He was born in Rotterdam on November 11, 1922, then George Behar (George Behar). His father Albert (Albert) was a Spanish Jew born in Turkey. He fought the Ottoman Empire in the First World War, but was among the best due to injuries. He was awarded the Medal of Valor and received British citizenship. He settled in the Netherlands as a businessman.
In 1934, when his father died, George went to Cairo to live with relatives, including his cousin Henri Curiel, who later became the leader of the Communist Party of Egypt. When the Second World War broke out in 1939, he was visiting the Netherlands. His mother and two sisters fled to England, but he joined the Dutch Resistance Army, released news and collected intelligence for two years.
After the war, he studied Russian in Cambridge-at that time, Philby, Burgess and Macleans became spy craftsmen after graduation-his teacher was a native of St. Petersburg before the revolution, which inspired him to learn Russian and culture Love, took a big step in his conversion and then he was sent to Germany to establish a British spy network in Berlin and Hamburg. He used the cover of the Navy Attaché to recruit dozens of agents.
Before the outbreak of the Korean War in 1950, Mr. Blake was sent to Seoul, the South Korean capital, to organize another spy network through diplomatic means. But he was captured by the invading North Korean army. Held in North Korea for three years, he was indoctrinated by the Communist Party.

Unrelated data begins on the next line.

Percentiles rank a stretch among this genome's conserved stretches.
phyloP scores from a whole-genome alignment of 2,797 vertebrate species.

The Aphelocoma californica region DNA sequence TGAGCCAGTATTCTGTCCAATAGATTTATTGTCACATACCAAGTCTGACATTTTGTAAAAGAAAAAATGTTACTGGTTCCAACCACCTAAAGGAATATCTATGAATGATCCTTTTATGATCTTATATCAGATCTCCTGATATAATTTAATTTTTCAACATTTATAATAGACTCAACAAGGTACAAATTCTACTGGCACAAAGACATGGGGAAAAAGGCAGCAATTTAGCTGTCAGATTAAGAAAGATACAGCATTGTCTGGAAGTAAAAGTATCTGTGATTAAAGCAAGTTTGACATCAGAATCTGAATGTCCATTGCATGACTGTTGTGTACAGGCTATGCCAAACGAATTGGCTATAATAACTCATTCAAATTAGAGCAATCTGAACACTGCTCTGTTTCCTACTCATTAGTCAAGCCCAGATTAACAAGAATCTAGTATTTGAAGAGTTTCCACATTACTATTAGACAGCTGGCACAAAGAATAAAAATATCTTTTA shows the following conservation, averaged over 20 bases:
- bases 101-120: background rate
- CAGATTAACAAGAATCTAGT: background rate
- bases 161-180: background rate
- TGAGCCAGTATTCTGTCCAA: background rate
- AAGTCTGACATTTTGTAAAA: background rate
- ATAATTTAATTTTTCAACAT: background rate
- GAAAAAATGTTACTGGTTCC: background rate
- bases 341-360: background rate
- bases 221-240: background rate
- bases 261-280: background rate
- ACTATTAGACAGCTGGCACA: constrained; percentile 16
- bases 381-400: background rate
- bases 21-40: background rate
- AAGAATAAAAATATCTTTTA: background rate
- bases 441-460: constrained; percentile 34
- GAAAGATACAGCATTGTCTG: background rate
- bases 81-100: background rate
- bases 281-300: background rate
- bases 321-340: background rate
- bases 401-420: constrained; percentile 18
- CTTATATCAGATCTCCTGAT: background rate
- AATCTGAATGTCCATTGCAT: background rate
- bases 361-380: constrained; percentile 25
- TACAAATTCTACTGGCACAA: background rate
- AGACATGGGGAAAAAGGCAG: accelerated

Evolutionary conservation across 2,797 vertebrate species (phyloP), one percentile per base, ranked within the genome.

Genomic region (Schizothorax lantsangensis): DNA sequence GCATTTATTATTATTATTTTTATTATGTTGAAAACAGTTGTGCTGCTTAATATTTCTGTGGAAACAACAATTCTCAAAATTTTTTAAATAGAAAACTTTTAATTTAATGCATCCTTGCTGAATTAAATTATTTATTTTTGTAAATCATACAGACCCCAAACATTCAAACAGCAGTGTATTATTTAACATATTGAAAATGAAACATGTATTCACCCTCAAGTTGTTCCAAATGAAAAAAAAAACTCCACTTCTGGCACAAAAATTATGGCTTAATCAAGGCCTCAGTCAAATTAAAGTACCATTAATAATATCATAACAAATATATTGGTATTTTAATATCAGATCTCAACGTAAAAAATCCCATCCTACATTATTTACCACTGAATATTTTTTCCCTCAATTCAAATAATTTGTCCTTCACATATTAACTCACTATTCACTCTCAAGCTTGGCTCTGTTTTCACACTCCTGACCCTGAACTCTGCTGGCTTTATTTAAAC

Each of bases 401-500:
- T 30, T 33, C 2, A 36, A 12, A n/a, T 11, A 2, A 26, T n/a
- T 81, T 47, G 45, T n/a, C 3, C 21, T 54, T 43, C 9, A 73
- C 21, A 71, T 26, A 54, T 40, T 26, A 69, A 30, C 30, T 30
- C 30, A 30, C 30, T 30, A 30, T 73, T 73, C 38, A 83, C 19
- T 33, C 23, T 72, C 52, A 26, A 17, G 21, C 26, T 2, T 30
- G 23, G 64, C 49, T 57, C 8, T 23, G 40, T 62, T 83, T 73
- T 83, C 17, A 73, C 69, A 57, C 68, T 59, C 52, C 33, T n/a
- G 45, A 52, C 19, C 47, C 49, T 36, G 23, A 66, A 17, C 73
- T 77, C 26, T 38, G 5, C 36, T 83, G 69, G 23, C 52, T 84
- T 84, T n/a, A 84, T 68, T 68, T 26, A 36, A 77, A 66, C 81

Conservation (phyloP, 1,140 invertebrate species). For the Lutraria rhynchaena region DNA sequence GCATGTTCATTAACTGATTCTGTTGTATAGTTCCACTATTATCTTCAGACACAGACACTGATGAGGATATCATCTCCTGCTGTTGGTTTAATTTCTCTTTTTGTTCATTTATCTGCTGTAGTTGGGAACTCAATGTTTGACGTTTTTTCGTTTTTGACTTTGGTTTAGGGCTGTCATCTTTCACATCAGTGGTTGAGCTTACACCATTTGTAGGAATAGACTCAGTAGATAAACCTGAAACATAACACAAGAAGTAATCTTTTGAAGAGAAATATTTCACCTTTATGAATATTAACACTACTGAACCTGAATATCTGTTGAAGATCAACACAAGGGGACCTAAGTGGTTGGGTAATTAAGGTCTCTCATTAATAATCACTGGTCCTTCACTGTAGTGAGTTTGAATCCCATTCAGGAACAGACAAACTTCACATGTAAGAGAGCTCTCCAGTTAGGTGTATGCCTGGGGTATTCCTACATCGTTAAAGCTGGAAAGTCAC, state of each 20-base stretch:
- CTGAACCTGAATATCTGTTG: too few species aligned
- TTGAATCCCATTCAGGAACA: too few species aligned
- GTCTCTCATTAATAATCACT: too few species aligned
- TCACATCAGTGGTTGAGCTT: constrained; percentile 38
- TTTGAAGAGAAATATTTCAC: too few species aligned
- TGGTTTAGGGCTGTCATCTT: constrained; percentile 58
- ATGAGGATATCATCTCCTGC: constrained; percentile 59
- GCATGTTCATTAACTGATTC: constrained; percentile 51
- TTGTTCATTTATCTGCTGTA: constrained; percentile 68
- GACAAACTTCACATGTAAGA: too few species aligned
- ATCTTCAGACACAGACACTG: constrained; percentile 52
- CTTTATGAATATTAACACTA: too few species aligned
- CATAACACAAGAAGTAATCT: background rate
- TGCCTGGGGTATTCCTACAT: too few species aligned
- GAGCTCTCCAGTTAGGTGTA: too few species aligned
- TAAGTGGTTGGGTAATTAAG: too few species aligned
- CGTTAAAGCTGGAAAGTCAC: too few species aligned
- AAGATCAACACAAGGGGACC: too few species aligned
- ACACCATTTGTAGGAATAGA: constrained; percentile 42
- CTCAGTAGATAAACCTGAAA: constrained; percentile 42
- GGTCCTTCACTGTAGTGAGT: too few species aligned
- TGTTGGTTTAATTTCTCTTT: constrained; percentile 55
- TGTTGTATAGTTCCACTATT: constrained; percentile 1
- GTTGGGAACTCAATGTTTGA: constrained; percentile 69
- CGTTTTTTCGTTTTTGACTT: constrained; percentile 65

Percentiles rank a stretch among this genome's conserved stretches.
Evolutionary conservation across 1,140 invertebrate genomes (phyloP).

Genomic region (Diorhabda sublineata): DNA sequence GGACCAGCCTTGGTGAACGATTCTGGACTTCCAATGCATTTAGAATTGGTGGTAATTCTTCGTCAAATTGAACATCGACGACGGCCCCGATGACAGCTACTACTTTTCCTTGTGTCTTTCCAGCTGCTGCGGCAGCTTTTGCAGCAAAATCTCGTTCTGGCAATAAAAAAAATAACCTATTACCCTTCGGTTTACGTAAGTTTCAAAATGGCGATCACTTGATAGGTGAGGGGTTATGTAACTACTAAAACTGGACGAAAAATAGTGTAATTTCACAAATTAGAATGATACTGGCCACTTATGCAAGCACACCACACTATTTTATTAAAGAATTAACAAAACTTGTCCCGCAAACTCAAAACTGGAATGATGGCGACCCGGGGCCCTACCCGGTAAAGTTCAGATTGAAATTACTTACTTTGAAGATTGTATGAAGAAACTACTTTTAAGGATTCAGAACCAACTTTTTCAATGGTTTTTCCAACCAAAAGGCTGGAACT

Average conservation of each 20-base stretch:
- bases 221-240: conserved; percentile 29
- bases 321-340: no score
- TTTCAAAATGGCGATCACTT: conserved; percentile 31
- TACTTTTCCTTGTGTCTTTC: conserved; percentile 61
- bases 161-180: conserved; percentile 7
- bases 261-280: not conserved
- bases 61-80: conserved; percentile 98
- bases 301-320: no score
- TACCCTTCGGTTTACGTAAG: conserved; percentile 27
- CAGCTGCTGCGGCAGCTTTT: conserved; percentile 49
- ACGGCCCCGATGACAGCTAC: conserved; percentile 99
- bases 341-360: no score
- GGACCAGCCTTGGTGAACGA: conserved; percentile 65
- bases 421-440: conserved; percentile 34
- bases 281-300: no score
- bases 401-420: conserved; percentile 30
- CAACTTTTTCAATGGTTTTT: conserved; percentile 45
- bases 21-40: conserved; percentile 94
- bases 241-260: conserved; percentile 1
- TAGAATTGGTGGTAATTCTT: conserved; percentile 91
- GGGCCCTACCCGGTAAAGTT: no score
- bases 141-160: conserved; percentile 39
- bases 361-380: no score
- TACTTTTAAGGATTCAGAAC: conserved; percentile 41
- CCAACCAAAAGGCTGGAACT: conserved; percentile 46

He later denied that this had affected his conversion, insisting that the US bombing of North Korea was the primary factor. He said: “The huge American flying fortress carried out a ruthless bombing of small North Korean villages” and killed “women, children and the elderly”, which shocked him. He added: “It makes me feel ashamed.” “I feel I am committed to the wrong side.”
Blake said that he met with a KGB official in North Korea, agreed to become a Soviet agent, and immediately began to leak secrets. He did not want a salary, and in order to avoid doubt, he insisted not to grant any privileges and was released with other prisoner diplomats. With the end of the Korean War in 1953, he was sent back to Britain and became a national hero.